So if I double the velocity, aerodynamic drag doubles as well?
Sometimes, if the speed is relatively slow, that is correct (linear drag, F=kv). In general, however, at higher speeds, the drag goes up as the square of the velocity (quadratic drag, F=kv^2), so if you double the velocity, the drag force goes up by a factor of 4. That is why for example a very strong hurricane with 150 mph winds exerts a force on an object which is 4 times greater than the force exerted on an object by a weaker hurricane with 75 mph winds.
Real world example. Pontiac Firebird at salt flats. Took 600 HP to go 200 mph, and 1200 hp to go 300.
good one dario! takes mucho HP to move that 14.7 psi curtain of air out of the way!
It takes 4 times the energy to achieve twice the velocity for a given mass even in a vacuum, anyway. With drag squaring with a doubling in speed, the power requirement for overcoming that force will be 8 times when it was twice as slow! However, in reality, drag usually only makes up a proportion of the losses due to friction. One question I've often wondered about is what determines when the drag makes up the main proportion of the losses due to friction? Could terminal velocity be considered as a good marker?
For example, when terminal velocity is reached, it is because drag from the air is matching the force of gravity (or in a car the driving force). Does this mean it is producing a 9.8m/s acceleration in the opposite direction? If a car was accelerating at 20m/s^2 would the drag make up almost 50% of the losses due to friction? Can terminal velocity at a particular speed be used to calculate the losses due to drag at a particular multiple or division of that speed and then know the required power increase or decrease?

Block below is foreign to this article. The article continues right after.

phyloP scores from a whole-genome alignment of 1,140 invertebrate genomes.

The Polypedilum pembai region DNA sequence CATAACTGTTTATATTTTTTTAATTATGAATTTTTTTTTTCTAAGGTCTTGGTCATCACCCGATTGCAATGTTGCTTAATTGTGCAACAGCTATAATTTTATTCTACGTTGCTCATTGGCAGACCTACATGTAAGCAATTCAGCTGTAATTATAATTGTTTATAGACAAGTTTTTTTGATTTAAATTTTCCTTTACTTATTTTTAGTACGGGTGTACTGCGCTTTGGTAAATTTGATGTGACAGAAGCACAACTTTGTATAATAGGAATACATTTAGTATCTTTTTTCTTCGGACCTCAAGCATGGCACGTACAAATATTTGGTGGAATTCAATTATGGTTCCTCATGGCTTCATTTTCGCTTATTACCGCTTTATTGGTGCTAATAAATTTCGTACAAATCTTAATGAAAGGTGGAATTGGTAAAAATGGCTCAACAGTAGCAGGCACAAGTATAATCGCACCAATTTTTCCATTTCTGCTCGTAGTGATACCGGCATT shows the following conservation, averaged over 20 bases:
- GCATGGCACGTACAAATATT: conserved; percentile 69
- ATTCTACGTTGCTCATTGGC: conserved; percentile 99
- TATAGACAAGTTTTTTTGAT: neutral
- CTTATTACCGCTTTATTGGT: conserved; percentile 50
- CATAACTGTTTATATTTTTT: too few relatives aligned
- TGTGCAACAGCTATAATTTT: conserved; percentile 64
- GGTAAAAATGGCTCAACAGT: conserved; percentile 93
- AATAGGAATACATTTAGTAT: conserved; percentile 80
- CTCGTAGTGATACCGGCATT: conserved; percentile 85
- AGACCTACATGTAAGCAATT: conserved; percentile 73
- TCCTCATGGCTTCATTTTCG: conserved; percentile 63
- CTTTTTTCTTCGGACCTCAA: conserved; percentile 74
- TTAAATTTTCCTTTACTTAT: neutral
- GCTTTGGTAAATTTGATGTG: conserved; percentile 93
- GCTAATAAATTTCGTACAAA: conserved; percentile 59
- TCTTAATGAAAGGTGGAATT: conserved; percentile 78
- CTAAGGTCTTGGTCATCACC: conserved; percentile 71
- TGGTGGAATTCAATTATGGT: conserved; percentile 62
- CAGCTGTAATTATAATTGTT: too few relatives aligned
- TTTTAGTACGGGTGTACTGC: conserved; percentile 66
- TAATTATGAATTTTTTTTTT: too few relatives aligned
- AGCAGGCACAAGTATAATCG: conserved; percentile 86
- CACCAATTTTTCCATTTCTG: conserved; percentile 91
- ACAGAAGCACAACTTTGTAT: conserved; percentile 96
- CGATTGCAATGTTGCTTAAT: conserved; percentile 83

If a terminal velocity for a car when accelerated by engine power at 12m/s^2 was 50m/s would the drag force at 100m/s be 48m/s^2? If the car was producing 100hp at 50m/s, then it will need to produce nearly 800hp at 100m/s (The drag is dominant 99%)? On the other hand, below it's terminal velocity: if the car was accelerating at its maximum rate, to break a mere 25m/s; at this point the drag is only making up 1/4th of the forces slowing the car, and almost 3/4ths is just the power required to reach that velocity that quickly sans drag?
Careful, there. This will get you into all kinds of trouble.
Suppose three people observe a 1 kg object gain a velocity of 2 m/s. Prior to the change in velocity,
Observer #1 is at rest with respect to the object,
Observer #2 is moving at 2 m/s wrt the object, in the direction of the new velocity, and
Observer #3 is moving at 2 m/s wrt the object, against the new velocity.
Observer #1 will see the object gain 2 joules of energy, #2 will see the object lose 2 joules of energy, and #3 will see the object gain 6 joules of energy. They can't all be right, can they? (They are; energy is a frame-dependent quantity.)
Rockets are yet another problem.
Now you are confusing the energy needed to get up to some velocity versus the energy needed to maintain that velocity. Ignoring drag, the energy required to maintain a particular velocity is *zero*.
In the case of the cars cited in post #3, most of that 300 HP (1200 HP) was expended in pushing a "14.7 psi curtain of air out of the way."
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